When I wrote my previous story “How a Rocket Internet Startup, Daily Mail, and Others Exploit Google’s Algorithm and Make Millions” about 9 months ago, there were no voucher white label sites in the United States. My explanation for this was that Google is monitoring and policing the U.S. market much more than non-U.S. markets. An aggressive strategy might work in non-U.S. markets by going unnoticed by the Google web spam team. I don’t think that’s the best explanation any more. Most likely non-U.S. markets are dominated by white label sites because that’s where the leaders in white label, the Global Savings Group and to a lesser extent Savings United, first focused on.
Let’s proceed to the results from France as these were the most extreme. The Global Savings Groups owns 3 results for each of the 6 keywords reviewed. In other words, for the French top 6 voucher code (“code promo” in French) keyword combinations, the Global Savings Group owns 30% of the results.
In France, the Global Savings Groups owns 3 results for each of the top 6 keywords.
Highlighted in blue, the white label sites operated by the Global Savings Group:
If the Global Savings Group would also rank with their own French website www.cuponation.fr (I never saw it on the first page of results) and would also book an AdWords ad, they could appear 5 times on the same Google results page. It seems right to describe this as dominating the Google results and I cannot imagine any online industry where such overwhelming domination exists. There are a lot of industries where one website is significantly better than the competition and thus always gets the top spots. However, it’s a whole new level to get consistently 3 of the 10 available spots per results page for very competitors keywords with dozens of competitor websites.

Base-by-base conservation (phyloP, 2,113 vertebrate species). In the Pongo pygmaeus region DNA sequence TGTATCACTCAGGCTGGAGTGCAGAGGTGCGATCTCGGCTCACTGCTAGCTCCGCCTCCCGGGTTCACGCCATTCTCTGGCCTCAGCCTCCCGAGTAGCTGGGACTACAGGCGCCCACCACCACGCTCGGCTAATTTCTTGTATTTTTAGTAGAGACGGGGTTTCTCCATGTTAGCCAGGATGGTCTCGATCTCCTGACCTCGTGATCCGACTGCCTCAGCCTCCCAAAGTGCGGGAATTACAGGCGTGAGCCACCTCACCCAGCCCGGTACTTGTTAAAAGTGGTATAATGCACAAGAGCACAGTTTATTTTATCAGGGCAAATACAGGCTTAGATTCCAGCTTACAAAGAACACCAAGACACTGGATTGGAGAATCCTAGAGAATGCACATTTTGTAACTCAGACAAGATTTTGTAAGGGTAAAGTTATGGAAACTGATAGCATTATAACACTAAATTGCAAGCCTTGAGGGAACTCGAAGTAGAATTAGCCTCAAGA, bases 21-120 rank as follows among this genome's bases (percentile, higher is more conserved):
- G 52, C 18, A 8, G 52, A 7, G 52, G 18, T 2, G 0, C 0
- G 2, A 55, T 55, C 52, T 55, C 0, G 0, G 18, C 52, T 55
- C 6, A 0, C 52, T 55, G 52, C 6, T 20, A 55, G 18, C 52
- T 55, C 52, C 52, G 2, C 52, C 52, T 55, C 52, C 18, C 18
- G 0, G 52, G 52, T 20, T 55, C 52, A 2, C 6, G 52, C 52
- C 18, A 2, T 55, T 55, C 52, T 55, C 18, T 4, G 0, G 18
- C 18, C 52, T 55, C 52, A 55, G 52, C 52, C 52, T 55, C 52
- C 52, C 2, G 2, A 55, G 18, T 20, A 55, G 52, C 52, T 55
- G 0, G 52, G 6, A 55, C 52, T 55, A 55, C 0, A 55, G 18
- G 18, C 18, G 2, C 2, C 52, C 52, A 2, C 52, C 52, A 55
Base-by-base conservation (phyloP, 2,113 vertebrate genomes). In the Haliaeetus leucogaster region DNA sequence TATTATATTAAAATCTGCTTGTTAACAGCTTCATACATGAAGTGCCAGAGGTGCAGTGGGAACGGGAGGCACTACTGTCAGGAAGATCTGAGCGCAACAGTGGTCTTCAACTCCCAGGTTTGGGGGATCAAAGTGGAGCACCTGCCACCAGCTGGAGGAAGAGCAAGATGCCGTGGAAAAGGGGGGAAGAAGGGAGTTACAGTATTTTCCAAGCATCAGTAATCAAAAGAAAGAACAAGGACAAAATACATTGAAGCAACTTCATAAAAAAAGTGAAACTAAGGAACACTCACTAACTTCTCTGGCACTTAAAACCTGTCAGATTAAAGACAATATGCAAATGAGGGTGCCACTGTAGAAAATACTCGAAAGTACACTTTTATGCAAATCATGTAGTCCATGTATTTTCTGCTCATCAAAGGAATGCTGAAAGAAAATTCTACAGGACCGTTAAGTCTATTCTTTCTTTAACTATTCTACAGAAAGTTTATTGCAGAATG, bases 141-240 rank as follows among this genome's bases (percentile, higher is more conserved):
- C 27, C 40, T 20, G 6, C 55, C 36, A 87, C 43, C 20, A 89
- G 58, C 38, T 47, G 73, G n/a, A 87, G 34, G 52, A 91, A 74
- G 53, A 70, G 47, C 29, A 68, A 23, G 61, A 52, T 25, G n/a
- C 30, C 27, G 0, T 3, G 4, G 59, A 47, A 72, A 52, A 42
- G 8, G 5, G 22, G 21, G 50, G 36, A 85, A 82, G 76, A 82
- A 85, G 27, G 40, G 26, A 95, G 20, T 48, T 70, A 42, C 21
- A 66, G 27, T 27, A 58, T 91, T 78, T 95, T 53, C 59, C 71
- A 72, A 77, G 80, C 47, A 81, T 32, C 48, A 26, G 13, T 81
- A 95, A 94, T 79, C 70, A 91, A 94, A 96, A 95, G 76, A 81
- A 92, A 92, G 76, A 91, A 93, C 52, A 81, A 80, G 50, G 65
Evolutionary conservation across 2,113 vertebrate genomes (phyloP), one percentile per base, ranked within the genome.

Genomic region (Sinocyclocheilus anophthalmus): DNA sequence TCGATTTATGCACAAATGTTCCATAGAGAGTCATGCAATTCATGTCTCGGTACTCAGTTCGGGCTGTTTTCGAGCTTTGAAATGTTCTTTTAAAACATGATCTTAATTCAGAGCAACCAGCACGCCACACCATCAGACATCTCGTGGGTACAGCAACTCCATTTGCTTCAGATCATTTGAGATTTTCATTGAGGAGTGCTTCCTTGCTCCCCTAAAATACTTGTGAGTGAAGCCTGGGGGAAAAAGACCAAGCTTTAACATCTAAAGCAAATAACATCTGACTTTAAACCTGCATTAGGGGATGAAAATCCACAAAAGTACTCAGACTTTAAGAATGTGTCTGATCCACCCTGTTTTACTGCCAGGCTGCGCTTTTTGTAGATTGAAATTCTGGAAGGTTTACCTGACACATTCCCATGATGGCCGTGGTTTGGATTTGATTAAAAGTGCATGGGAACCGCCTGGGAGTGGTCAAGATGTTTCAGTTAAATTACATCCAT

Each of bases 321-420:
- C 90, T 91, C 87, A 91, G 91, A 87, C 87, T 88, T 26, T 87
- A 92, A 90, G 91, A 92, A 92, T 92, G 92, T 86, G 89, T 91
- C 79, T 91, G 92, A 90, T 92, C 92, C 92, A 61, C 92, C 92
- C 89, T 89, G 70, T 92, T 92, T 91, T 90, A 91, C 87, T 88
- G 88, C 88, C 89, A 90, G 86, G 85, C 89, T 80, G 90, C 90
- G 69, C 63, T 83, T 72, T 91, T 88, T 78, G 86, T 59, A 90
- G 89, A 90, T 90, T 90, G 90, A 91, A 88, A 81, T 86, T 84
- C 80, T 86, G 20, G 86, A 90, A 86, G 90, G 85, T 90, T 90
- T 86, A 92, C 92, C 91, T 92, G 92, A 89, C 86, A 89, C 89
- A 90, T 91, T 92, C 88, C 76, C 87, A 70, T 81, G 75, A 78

To keep this story from getting too long, here are only the highlights for Germany and Spain. The interested reader is referred to the spreadsheet with the complete data for both Germany and Spain.
- The German market is the most diverse of the reviewed countries with 10 different white label sites from 6 operators appearing in the results for the most searched keyword combinations. 47% of the results are from white label sites.
- Global Savings Group together with a German company SPARWELT are the most dominating ones with the highest rankings. Savings United seems to not have any (successful) white label sites active in Germany.
- In Spain, there are 8 white label sites from 6 different operators supplying 42% of the results.
- Both the Global Savings Group and Savings United operate white label sites in Spain and compete with two Spanish companies and one which seems to be based in Switzerland.
Next, let’s move to the topic which seems to have been the most interesting to the readers of the previous story.
What’s the situation now in the U.S.?
In the U.S. it seems the white label operators are only starting up. The white label sites from CNN and the Business Insider, both operated by the Global Savings Group and launched only months ago, were already mentioned above. Compared to the European countries the white label sites have a much smaller share of the overall results. Only 8% of the overall results for the 6 most searched coupon keywords were from white label sites:
While only 8% of the U.S. results in the table above are from white label sites, it seems that it won’t stay like this for long. Recently, a Twitter user posted two screenshots from the tool Ahrefs which show estimates of the visitor numbers some American white label sites are getting from Google: